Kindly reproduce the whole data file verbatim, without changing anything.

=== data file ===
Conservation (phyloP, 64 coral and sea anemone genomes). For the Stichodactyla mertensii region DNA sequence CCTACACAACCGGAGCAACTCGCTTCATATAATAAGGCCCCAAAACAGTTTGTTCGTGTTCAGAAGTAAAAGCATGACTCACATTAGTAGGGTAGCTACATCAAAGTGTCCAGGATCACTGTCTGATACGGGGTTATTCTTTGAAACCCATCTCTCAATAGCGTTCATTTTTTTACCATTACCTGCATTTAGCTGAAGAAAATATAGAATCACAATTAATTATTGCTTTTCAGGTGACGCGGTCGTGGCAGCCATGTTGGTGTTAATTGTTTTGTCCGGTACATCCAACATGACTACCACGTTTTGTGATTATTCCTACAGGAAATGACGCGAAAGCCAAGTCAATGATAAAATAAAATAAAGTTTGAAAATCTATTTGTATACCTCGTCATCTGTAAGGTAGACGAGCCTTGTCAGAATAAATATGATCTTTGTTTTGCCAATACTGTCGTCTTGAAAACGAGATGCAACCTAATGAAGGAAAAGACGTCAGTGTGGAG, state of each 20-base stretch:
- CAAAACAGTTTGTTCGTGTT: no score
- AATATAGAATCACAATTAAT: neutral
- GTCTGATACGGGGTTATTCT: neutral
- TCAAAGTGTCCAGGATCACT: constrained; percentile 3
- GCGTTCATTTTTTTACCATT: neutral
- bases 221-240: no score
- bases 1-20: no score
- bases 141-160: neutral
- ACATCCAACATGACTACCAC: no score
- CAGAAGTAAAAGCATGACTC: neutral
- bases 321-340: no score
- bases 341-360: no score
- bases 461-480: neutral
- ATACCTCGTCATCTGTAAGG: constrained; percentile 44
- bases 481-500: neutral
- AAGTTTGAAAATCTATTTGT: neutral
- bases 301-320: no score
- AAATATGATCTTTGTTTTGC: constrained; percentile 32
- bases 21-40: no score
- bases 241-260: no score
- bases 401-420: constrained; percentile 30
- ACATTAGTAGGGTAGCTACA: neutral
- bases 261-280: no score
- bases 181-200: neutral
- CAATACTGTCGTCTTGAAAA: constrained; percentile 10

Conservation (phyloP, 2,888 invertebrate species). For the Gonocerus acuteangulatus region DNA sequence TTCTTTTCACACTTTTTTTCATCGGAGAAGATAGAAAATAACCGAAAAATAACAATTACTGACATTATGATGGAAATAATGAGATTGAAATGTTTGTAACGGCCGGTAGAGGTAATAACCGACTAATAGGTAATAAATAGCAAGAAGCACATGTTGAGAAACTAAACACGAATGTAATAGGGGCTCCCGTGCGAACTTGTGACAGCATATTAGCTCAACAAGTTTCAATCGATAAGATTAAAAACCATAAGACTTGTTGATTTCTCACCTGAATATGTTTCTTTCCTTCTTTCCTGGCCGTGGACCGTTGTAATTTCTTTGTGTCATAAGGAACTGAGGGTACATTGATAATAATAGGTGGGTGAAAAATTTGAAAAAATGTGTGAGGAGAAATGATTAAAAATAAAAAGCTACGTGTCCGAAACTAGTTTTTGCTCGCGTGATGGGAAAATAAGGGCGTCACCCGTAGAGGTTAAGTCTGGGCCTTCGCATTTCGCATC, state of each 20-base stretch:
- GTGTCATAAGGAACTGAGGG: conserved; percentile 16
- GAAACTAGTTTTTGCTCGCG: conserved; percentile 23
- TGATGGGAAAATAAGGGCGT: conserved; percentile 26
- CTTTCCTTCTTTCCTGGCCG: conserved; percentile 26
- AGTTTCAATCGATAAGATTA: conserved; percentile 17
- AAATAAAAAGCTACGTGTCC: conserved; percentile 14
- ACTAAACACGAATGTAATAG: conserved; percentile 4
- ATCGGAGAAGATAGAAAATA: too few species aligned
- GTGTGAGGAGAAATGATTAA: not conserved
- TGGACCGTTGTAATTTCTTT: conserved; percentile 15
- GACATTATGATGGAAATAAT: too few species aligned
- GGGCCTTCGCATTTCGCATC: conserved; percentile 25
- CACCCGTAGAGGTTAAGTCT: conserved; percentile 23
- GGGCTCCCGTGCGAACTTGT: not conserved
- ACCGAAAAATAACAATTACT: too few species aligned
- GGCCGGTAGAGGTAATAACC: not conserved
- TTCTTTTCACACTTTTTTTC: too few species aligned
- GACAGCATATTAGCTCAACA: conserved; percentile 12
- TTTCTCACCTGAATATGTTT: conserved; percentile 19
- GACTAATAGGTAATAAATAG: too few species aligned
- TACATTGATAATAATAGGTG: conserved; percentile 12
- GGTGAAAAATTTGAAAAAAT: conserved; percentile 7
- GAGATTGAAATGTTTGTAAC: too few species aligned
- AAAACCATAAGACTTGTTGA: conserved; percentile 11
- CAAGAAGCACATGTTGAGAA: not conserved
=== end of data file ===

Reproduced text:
Conservation (phyloP, 64 coral and sea anemone genomes). For the Stichodactyla mertensii region DNA sequence CCTACACAACCGGAGCAACTCGCTTCATATAATAAGGCCCCAAAACAGTTTGTTCGTGTTCAGAAGTAAAAGCATGACTCACATTAGTAGGGTAGCTACATCAAAGTGTCCAGGATCACTGTCTGATACGGGGTTATTCTTTGAAACCCATCTCTCAATAGCGTTCATTTTTTTACCATTACCTGCATTTAGCTGAAGAAAATATAGAATCACAATTAATTATTGCTTTTCAGGTGACGCGGTCGTGGCAGCCATGTTGGTGTTAATTGTTTTGTCCGGTACATCCAACATGACTACCACGTTTTGTGATTATTCCTACAGGAAATGACGCGAAAGCCAAGTCAATGATAAAATAAAATAAAGTTTGAAAATCTATTTGTATACCTCGTCATCTGTAAGGTAGACGAGCCTTGTCAGAATAAATATGATCTTTGTTTTGCCAATACTGTCGTCTTGAAAACGAGATGCAACCTAATGAAGGAAAAGACGTCAGTGTGGAG, state of each 20-base stretch:
- CAAAACAGTTTGTTCGTGTT: no score
- AATATAGAATCACAATTAAT: neutral
- GTCTGATACGGGGTTATTCT: neutral
- TCAAAGTGTCCAGGATCACT: constrained; percentile 3
- GCGTTCATTTTTTTACCATT: neutral
- bases 221-240: no score
- bases 1-20: no score
- bases 141-160: neutral
- ACATCCAACATGACTACCAC: no score
- CAGAAGTAAAAGCATGACTC: neutral
- bases 321-340: no score
- bases 341-360: no score
- bases 461-480: neutral
- ATACCTCGTCATCTGTAAGG: constrained; percentile 44
- bases 481-500: neutral
- AAGTTTGAAAATCTATTTGT: neutral
- bases 301-320: no score
- AAATATGATCTTTGTTTTGC: constrained; percentile 32
- bases 21-40: no score
- bases 241-260: no score
- bases 401-420: constrained; percentile 30
- ACATTAGTAGGGTAGCTACA: neutral
- bases 261-280: no score
- bases 181-200: neutral
- CAATACTGTCGTCTTGAAAA: constrained; percentile 10

Conservation (phyloP, 2,888 invertebrate species). For the Gonocerus acuteangulatus region DNA sequence TTCTTTTCACACTTTTTTTCATCGGAGAAGATAGAAAATAACCGAAAAATAACAATTACTGACATTATGATGGAAATAATGAGATTGAAATGTTTGTAACGGCCGGTAGAGGTAATAACCGACTAATAGGTAATAAATAGCAAGAAGCACATGTTGAGAAACTAAACACGAATGTAATAGGGGCTCCCGTGCGAACTTGTGACAGCATATTAGCTCAACAAGTTTCAATCGATAAGATTAAAAACCATAAGACTTGTTGATTTCTCACCTGAATATGTTTCTTTCCTTCTTTCCTGGCCGTGGACCGTTGTAATTTCTTTGTGTCATAAGGAACTGAGGGTACATTGATAATAATAGGTGGGTGAAAAATTTGAAAAAATGTGTGAGGAGAAATGATTAAAAATAAAAAGCTACGTGTCCGAAACTAGTTTTTGCTCGCGTGATGGGAAAATAAGGGCGTCACCCGTAGAGGTTAAGTCTGGGCCTTCGCATTTCGCATC, state of each 20-base stretch:
- GTGTCATAAGGAACTGAGGG: conserved; percentile 16
- GAAACTAGTTTTTGCTCGCG: conserved; percentile 23
- TGATGGGAAAATAAGGGCGT: conserved; percentile 26
- CTTTCCTTCTTTCCTGGCCG: conserved; percentile 26
- AGTTTCAATCGATAAGATTA: conserved; percentile 17
- AAATAAAAAGCTACGTGTCC: conserved; percentile 14
- ACTAAACACGAATGTAATAG: conserved; percentile 4
- ATCGGAGAAGATAGAAAATA: too few species aligned
- GTGTGAGGAGAAATGATTAA: not conserved
- TGGACCGTTGTAATTTCTTT: conserved; percentile 15
- GACATTATGATGGAAATAAT: too few species aligned
- GGGCCTTCGCATTTCGCATC: conserved; percentile 25
- CACCCGTAGAGGTTAAGTCT: conserved; percentile 23
- GGGCTCCCGTGCGAACTTGT: not conserved
- ACCGAAAAATAACAATTACT: too few species aligned
- GGCCGGTAGAGGTAATAACC: not conserved
- TTCTTTTCACACTTTTTTTC: too few species aligned
- GACAGCATATTAGCTCAACA: conserved; percentile 12
- TTTCTCACCTGAATATGTTT: conserved; percentile 19
- GACTAATAGGTAATAAATAG: too few species aligned
- TACATTGATAATAATAGGTG: conserved; percentile 12
- GGTGAAAAATTTGAAAAAAT: conserved; percentile 7
- GAGATTGAAATGTTTGTAAC: too few species aligned
- AAAACCATAAGACTTGTTGA: conserved; percentile 11
- CAAGAAGCACATGTTGAGAA: not conserved